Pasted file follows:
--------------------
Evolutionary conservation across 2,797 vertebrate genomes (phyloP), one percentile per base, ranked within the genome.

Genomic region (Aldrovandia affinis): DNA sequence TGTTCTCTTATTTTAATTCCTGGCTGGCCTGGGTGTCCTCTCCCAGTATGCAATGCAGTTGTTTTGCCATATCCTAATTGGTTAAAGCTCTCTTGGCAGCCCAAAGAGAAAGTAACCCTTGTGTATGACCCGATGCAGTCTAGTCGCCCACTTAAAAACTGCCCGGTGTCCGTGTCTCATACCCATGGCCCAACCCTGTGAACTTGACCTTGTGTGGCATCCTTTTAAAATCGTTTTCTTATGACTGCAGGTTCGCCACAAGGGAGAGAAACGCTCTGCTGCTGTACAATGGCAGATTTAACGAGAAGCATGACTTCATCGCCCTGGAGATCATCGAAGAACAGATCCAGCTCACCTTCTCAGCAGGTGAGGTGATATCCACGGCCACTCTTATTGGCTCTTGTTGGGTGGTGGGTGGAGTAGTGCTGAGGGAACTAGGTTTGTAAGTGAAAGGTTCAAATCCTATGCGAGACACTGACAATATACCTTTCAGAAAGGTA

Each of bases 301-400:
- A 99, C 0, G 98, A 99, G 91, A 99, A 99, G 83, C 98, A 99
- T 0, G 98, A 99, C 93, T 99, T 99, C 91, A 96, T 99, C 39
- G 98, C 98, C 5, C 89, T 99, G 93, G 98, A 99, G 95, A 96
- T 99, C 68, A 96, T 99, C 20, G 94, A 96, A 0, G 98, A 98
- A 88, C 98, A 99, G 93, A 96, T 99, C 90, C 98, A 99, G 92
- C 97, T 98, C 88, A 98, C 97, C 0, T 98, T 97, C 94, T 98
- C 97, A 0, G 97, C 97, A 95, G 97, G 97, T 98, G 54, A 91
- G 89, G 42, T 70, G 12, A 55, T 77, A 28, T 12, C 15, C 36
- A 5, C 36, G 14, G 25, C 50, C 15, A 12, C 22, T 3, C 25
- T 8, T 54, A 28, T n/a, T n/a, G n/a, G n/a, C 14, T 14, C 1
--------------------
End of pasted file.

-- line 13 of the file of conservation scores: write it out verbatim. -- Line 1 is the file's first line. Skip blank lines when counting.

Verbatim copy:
- T 8, T 54, A 28, T n/a, T n/a, G n/a, G n/a, C 14, T 14, C 1